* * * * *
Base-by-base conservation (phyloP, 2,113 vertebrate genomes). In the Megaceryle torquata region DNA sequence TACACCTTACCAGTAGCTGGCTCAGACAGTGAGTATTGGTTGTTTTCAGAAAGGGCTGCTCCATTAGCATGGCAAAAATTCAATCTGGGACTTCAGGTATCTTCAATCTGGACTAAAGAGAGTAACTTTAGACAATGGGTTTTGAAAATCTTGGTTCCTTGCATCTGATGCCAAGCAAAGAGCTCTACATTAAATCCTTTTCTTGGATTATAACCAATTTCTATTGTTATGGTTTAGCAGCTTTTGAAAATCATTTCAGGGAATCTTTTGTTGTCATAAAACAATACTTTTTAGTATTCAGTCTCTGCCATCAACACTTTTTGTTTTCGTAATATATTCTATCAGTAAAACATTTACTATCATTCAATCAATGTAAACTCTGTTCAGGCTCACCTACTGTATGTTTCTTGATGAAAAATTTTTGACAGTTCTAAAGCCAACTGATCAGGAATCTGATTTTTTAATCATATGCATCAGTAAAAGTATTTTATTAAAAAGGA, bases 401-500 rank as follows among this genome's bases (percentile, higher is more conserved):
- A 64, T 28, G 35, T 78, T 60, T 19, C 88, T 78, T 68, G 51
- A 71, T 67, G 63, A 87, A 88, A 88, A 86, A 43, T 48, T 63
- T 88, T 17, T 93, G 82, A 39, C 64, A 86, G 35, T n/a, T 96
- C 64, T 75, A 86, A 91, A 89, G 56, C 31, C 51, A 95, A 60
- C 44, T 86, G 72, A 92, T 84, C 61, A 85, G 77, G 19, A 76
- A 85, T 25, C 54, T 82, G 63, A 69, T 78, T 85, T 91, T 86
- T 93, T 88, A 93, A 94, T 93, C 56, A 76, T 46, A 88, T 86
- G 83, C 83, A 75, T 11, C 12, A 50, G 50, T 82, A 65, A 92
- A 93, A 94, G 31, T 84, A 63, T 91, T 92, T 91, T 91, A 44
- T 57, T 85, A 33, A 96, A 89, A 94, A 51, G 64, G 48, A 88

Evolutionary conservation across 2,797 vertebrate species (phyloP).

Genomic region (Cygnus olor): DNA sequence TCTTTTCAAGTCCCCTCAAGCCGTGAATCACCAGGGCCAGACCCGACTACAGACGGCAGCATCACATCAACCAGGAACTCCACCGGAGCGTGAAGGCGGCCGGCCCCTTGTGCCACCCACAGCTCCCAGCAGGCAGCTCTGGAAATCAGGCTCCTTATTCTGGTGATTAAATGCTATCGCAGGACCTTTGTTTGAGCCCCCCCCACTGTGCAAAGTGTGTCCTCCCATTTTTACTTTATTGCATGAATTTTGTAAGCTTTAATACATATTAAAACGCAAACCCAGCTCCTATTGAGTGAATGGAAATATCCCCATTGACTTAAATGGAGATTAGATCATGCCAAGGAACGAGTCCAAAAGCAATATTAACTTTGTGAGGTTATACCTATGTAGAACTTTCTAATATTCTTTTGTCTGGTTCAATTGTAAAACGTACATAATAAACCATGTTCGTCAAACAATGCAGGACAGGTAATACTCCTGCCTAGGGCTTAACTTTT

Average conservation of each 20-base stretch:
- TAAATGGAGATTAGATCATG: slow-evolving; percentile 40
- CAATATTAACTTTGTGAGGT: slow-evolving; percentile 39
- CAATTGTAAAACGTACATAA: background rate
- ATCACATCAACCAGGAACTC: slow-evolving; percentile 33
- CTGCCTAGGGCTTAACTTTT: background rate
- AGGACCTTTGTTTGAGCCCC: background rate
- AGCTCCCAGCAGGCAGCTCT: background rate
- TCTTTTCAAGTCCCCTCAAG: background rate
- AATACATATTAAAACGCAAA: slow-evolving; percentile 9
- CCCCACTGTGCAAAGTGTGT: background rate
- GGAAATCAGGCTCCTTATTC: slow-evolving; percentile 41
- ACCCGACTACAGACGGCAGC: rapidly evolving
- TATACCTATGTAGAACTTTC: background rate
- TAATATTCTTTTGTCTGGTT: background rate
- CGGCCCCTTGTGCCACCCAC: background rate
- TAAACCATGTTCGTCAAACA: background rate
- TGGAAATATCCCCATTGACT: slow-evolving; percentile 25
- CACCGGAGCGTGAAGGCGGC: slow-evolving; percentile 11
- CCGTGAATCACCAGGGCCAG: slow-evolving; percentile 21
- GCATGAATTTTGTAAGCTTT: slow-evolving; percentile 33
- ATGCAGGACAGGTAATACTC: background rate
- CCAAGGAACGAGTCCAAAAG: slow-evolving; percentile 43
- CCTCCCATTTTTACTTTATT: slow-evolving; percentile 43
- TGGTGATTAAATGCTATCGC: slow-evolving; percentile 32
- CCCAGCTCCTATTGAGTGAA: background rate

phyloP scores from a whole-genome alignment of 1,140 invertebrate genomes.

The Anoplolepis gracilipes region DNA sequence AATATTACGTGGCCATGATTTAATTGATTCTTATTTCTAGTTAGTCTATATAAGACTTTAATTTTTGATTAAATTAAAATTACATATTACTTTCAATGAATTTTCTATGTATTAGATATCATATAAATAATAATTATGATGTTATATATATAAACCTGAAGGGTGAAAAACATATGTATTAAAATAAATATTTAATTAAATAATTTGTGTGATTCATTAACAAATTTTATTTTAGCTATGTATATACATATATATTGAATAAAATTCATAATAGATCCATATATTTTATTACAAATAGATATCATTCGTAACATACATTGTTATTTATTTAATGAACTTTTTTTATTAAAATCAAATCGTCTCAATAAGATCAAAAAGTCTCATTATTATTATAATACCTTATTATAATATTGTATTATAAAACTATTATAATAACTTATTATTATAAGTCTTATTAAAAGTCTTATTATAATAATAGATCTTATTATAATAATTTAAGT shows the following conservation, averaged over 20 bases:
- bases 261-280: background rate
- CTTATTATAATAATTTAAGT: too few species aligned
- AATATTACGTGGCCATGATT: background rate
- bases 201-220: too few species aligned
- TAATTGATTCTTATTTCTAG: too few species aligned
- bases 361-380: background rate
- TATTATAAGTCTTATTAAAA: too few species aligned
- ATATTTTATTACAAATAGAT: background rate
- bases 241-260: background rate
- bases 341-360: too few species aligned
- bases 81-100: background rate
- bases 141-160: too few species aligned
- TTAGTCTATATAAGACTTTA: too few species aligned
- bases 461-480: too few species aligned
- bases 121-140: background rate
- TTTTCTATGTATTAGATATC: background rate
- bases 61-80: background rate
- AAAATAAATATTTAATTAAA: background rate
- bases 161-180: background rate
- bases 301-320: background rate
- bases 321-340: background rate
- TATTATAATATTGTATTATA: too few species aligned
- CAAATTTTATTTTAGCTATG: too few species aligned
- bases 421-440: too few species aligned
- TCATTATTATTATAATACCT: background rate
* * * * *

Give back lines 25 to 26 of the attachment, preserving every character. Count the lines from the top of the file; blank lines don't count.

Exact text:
- GGAAATCAGGCTCCTTATTC: slow-evolving; percentile 41
- ACCCGACTACAGACGGCAGC: rapidly evolving